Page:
Postprandial Soak

Postprandial Soak
Postprandial Soak

After dinner Susan opted for a postprandial soak. Quiet. Languid. Sybaritic. Tasha curled up beside the bathtub, sighed and fell asleep. A breeze carried the faint smell of pine trees through the open window. A whippoorwill called in the distance.

“Wouldn’t it be great if we could live here?” Susan said.

“Why couldn’t we?” I asked, vaguely aware that my response might abbreviate the placid mood we were enjoying.

“Really?” Susan sat up abruptly. “I mean, of course we could, but we can’t just leave our friends behind. And the apartment?”

“Our friends would visit. And the apartment? Well, I don’t know. We’d have to figure that out.” We only recently had found and renovated the co-op on East 57th Street, our first home together. Located on the twelfth floor of an understated pre-war with a southern exposure, tons of sunlight, a working fireplace and beautiful hardwood floors, we knew we were incredibly fortunate. The neighbors and staff were friendly, and the neighborhood offered excellent restaurants, grocers, wine shops and even a knowledgeable and well stocked fromagerie.

“We can’t just sell the apartment. I mean we’ve barely lived there. And besides…”

“You want to work in green design, right?” I asked. “Why not get a job in Vermont? They’re all about green over there, aren’t they?”

“How did you know I was thinking about my career?”

“I didn’t know. I guessed.”

“I know I haven’t exactly gotten around to starting my design career yet,” Susan said and went on to remind me that soon – very, very soon – she anticipated a high profile job with a world renowned firm, designing hotels and proving that commercial interior design could be environmentally friendly, healthy and affordable.

“Sounds good,” I said softly, definitively and tried to sink back into dreamy limbo. Susan was quiet. Tasha ran in her sleep, thumping against the side of the tub.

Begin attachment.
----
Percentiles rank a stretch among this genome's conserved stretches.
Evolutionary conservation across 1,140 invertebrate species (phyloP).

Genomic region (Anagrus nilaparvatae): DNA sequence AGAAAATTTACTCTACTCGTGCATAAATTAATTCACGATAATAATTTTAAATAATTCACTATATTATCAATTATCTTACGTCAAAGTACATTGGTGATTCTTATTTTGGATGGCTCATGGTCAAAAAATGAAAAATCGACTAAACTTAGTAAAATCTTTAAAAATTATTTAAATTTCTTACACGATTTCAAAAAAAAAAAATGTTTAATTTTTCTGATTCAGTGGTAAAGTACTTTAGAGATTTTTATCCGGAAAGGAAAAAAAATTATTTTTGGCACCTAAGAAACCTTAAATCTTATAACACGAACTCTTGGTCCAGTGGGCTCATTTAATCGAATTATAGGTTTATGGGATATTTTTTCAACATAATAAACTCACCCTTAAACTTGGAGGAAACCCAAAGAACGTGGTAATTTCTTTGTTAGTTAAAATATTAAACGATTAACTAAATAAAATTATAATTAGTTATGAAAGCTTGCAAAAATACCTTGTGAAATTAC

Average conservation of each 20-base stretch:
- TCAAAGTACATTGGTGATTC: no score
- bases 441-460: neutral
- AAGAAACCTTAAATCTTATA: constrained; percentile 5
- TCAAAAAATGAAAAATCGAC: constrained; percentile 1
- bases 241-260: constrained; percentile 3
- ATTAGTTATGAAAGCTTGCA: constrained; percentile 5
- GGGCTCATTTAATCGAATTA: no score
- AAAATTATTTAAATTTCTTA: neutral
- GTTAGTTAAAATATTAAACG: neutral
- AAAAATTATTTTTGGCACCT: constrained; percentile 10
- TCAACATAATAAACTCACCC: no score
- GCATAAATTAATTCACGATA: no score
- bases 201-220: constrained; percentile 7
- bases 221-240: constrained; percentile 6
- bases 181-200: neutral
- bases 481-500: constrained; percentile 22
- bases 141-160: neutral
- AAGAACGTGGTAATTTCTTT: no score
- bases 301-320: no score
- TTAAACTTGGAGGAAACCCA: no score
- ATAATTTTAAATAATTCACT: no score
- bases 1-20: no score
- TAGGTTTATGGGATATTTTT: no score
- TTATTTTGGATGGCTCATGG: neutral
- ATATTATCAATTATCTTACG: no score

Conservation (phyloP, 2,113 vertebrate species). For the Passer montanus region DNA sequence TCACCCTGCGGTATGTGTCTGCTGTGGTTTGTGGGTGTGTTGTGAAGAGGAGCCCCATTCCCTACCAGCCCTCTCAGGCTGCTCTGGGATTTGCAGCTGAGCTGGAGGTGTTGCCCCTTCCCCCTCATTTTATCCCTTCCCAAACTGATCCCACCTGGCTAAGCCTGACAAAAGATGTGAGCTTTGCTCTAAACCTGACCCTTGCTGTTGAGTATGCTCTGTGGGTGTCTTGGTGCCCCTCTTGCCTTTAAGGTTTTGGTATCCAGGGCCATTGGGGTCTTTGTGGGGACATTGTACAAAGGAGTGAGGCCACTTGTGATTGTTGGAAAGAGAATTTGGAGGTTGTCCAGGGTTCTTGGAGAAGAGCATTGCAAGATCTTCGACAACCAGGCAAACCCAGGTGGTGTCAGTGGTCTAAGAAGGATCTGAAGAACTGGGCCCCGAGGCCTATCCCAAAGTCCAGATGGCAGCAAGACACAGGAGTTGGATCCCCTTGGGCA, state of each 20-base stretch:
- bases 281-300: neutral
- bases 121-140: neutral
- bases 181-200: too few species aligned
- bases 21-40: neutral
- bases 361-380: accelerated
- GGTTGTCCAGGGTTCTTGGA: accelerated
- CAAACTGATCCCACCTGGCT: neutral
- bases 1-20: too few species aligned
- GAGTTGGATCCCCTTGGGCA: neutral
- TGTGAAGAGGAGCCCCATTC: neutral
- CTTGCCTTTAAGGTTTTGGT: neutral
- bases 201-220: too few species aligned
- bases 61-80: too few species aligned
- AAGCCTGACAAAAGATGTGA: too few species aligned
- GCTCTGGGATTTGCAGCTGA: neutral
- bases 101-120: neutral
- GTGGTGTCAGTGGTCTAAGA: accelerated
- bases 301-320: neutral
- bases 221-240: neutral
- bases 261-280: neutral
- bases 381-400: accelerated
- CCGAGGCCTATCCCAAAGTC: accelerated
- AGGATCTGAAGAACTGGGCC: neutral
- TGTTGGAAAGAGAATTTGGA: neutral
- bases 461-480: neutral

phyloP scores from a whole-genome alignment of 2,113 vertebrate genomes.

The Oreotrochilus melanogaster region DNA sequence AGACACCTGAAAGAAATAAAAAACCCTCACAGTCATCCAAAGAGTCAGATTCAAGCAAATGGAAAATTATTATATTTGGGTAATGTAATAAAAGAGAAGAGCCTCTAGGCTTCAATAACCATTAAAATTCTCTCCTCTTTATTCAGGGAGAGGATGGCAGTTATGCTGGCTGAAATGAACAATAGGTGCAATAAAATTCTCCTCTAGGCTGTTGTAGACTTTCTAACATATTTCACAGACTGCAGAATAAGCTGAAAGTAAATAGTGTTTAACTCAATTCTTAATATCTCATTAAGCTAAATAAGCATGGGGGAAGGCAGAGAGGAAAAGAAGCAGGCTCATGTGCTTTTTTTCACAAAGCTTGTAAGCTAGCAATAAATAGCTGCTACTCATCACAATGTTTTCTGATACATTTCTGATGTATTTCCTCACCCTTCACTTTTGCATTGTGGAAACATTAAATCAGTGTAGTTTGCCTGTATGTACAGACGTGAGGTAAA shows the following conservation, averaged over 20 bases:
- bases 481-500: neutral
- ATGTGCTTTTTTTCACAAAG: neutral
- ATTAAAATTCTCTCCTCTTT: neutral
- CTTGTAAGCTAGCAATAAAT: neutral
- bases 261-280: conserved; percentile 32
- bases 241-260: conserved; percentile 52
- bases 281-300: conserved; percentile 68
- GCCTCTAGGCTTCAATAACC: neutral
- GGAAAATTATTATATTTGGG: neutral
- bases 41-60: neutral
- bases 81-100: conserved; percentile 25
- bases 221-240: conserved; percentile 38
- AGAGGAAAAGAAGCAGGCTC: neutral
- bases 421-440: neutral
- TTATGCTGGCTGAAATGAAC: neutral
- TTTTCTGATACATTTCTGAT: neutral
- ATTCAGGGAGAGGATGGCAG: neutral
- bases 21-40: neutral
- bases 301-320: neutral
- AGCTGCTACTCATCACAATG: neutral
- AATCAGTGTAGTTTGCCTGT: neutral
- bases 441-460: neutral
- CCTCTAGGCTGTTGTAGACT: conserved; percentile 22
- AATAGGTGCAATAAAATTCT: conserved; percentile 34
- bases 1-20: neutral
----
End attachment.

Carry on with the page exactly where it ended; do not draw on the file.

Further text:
“I need to spend a few years with a big firm first, for the experience. Then, maybe…”

“I’m just saying, if you’re serious about green design, Vermont might be as good a place as any to start your career. And besides, you’d actually be living a green lifestyle in the Adirondacks, right?”

“But what about you?”

“What about me? I’d be living a green lifestyle in the Adirondacks too. I love it here. I’d be thrilled to live here for a few years.” Peripatetic by nature, I enjoyed relocating every three to four years. Having grown up in the Adirondacks, mostly in the Champlain Valley, I had long yearned to reconnect, not just for vacation or a weekend.

“Really? But what about your career?”

“Which one? Teaching? Ecommerce? Renovating real estate? Writing? Susan, my career is adventure!” I said melodramatically. “And right now my adventure is the Margaux Project and ShipStore,” referring to two websites I was currently working on. “I can do that anywhere. And, frankly, if we we’re up here I might find more time to write. This’d be the perfect place to finish my novel.”

“And my screen play.”

“And your screen play.”

About virtualDavis

A writer, storyteller and unabashed flâneur, George Davis (aka virtualDavis or G.G. Davis, Jr.) is the author of Rosslyn Redux: Reawakening a home, a dream and ourselves, a transmedia chronicle about rehabilitating an historic property in the Adirondacks with his bride. He blogs about storytelling, poetry, doodling, marginalia, flânerie, publishing, and other creativity-inspired esoterica at virtualDavis.com; posts sometimes exhilarating, often unnerving, occasionally euphoric, and always pollyanna "midlife mashups" at 40x41.com; chronicles his sailing adventures (and misadventures) at Sailing Errant; and delves into matters of parenting, babylandia, and childfreedom at Why No Kids? George formerly taught and coached at Santa Fe Preparatory School and The American School of Paris, and he co-founded and launched Maison Margaux: "Paris à la parisienne" in Faubourg Saint-Germain. He currently owns and operates Adobe Oasis in Santa Fe, New Mexico with his bride. George meanders on Twitter, Facebook, Google+, Pinterest, YouTube and Flickr.
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6 Responses to Postprandial Soak

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